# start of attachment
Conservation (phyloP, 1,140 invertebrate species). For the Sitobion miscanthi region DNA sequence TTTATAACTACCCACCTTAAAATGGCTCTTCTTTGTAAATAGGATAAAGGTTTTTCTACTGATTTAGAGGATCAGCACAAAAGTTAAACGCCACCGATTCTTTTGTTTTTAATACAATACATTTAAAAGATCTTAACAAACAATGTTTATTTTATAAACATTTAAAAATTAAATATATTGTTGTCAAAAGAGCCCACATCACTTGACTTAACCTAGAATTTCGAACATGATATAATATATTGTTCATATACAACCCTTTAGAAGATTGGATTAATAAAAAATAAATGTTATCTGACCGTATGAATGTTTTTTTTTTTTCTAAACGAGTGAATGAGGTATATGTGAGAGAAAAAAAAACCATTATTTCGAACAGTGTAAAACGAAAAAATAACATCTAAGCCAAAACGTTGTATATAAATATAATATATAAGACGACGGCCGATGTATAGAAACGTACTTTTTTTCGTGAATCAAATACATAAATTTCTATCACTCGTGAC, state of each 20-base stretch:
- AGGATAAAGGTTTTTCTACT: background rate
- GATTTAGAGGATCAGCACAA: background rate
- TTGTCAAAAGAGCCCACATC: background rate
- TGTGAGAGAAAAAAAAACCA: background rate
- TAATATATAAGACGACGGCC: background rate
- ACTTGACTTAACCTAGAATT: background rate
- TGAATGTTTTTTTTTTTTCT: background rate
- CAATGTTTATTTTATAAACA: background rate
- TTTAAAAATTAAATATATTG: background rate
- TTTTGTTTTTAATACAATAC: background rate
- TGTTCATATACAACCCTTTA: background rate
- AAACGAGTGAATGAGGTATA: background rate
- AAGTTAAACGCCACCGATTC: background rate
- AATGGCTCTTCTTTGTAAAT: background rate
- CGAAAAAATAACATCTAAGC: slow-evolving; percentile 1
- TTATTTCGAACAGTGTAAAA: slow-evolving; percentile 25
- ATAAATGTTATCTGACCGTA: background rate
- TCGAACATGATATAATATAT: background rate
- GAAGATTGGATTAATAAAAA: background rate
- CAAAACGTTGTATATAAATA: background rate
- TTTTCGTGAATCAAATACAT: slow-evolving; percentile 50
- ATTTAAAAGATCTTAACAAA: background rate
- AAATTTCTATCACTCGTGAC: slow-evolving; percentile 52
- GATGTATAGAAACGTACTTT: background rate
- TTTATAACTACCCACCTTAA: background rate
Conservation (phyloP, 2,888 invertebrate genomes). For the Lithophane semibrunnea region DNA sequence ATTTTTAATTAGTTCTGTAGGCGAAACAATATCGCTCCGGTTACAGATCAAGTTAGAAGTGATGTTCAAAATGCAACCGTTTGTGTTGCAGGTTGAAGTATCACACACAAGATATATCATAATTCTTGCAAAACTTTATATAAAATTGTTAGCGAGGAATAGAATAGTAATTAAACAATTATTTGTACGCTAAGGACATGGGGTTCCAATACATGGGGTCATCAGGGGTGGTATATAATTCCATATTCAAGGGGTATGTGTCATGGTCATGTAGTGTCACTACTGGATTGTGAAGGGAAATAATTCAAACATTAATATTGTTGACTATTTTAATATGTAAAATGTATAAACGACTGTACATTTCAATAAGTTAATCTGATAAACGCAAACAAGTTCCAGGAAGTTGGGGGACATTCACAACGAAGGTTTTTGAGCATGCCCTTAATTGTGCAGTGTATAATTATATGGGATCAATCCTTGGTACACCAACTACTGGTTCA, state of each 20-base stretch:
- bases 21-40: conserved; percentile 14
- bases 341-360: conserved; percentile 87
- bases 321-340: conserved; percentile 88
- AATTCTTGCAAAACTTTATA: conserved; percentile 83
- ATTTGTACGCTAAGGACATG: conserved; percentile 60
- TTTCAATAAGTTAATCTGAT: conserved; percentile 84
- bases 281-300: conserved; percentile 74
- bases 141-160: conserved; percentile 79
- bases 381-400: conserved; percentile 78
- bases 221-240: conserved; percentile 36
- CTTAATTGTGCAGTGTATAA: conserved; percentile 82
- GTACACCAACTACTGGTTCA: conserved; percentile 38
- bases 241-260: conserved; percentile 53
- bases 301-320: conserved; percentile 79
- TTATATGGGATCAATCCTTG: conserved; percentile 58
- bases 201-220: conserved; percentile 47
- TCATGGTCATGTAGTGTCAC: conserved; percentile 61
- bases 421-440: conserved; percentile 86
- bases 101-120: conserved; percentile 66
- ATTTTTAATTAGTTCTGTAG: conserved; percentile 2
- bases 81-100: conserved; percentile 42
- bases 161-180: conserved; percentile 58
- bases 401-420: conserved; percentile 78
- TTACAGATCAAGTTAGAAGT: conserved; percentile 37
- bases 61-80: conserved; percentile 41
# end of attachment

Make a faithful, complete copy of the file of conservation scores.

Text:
Conservation (phyloP, 1,140 invertebrate species). For the Sitobion miscanthi region DNA sequence TTTATAACTACCCACCTTAAAATGGCTCTTCTTTGTAAATAGGATAAAGGTTTTTCTACTGATTTAGAGGATCAGCACAAAAGTTAAACGCCACCGATTCTTTTGTTTTTAATACAATACATTTAAAAGATCTTAACAAACAATGTTTATTTTATAAACATTTAAAAATTAAATATATTGTTGTCAAAAGAGCCCACATCACTTGACTTAACCTAGAATTTCGAACATGATATAATATATTGTTCATATACAACCCTTTAGAAGATTGGATTAATAAAAAATAAATGTTATCTGACCGTATGAATGTTTTTTTTTTTTCTAAACGAGTGAATGAGGTATATGTGAGAGAAAAAAAAACCATTATTTCGAACAGTGTAAAACGAAAAAATAACATCTAAGCCAAAACGTTGTATATAAATATAATATATAAGACGACGGCCGATGTATAGAAACGTACTTTTTTTCGTGAATCAAATACATAAATTTCTATCACTCGTGAC, state of each 20-base stretch:
- AGGATAAAGGTTTTTCTACT: background rate
- GATTTAGAGGATCAGCACAA: background rate
- TTGTCAAAAGAGCCCACATC: background rate
- TGTGAGAGAAAAAAAAACCA: background rate
- TAATATATAAGACGACGGCC: background rate
- ACTTGACTTAACCTAGAATT: background rate
- TGAATGTTTTTTTTTTTTCT: background rate
- CAATGTTTATTTTATAAACA: background rate
- TTTAAAAATTAAATATATTG: background rate
- TTTTGTTTTTAATACAATAC: background rate
- TGTTCATATACAACCCTTTA: background rate
- AAACGAGTGAATGAGGTATA: background rate
- AAGTTAAACGCCACCGATTC: background rate
- AATGGCTCTTCTTTGTAAAT: background rate
- CGAAAAAATAACATCTAAGC: slow-evolving; percentile 1
- TTATTTCGAACAGTGTAAAA: slow-evolving; percentile 25
- ATAAATGTTATCTGACCGTA: background rate
- TCGAACATGATATAATATAT: background rate
- GAAGATTGGATTAATAAAAA: background rate
- CAAAACGTTGTATATAAATA: background rate
- TTTTCGTGAATCAAATACAT: slow-evolving; percentile 50
- ATTTAAAAGATCTTAACAAA: background rate
- AAATTTCTATCACTCGTGAC: slow-evolving; percentile 52
- GATGTATAGAAACGTACTTT: background rate
- TTTATAACTACCCACCTTAA: background rate
Conservation (phyloP, 2,888 invertebrate genomes). For the Lithophane semibrunnea region DNA sequence ATTTTTAATTAGTTCTGTAGGCGAAACAATATCGCTCCGGTTACAGATCAAGTTAGAAGTGATGTTCAAAATGCAACCGTTTGTGTTGCAGGTTGAAGTATCACACACAAGATATATCATAATTCTTGCAAAACTTTATATAAAATTGTTAGCGAGGAATAGAATAGTAATTAAACAATTATTTGTACGCTAAGGACATGGGGTTCCAATACATGGGGTCATCAGGGGTGGTATATAATTCCATATTCAAGGGGTATGTGTCATGGTCATGTAGTGTCACTACTGGATTGTGAAGGGAAATAATTCAAACATTAATATTGTTGACTATTTTAATATGTAAAATGTATAAACGACTGTACATTTCAATAAGTTAATCTGATAAACGCAAACAAGTTCCAGGAAGTTGGGGGACATTCACAACGAAGGTTTTTGAGCATGCCCTTAATTGTGCAGTGTATAATTATATGGGATCAATCCTTGGTACACCAACTACTGGTTCA, state of each 20-base stretch:
- bases 21-40: conserved; percentile 14
- bases 341-360: conserved; percentile 87
- bases 321-340: conserved; percentile 88
- AATTCTTGCAAAACTTTATA: conserved; percentile 83
- ATTTGTACGCTAAGGACATG: conserved; percentile 60
- TTTCAATAAGTTAATCTGAT: conserved; percentile 84
- bases 281-300: conserved; percentile 74
- bases 141-160: conserved; percentile 79
- bases 381-400: conserved; percentile 78
- bases 221-240: conserved; percentile 36
- CTTAATTGTGCAGTGTATAA: conserved; percentile 82
- GTACACCAACTACTGGTTCA: conserved; percentile 38
- bases 241-260: conserved; percentile 53
- bases 301-320: conserved; percentile 79
- TTATATGGGATCAATCCTTG: conserved; percentile 58
- bases 201-220: conserved; percentile 47
- TCATGGTCATGTAGTGTCAC: conserved; percentile 61
- bases 421-440: conserved; percentile 86
- bases 101-120: conserved; percentile 66
- ATTTTTAATTAGTTCTGTAG: conserved; percentile 2
- bases 81-100: conserved; percentile 42
- bases 161-180: conserved; percentile 58
- bases 401-420: conserved; percentile 78
- TTACAGATCAAGTTAGAAGT: conserved; percentile 37
- bases 61-80: conserved; percentile 41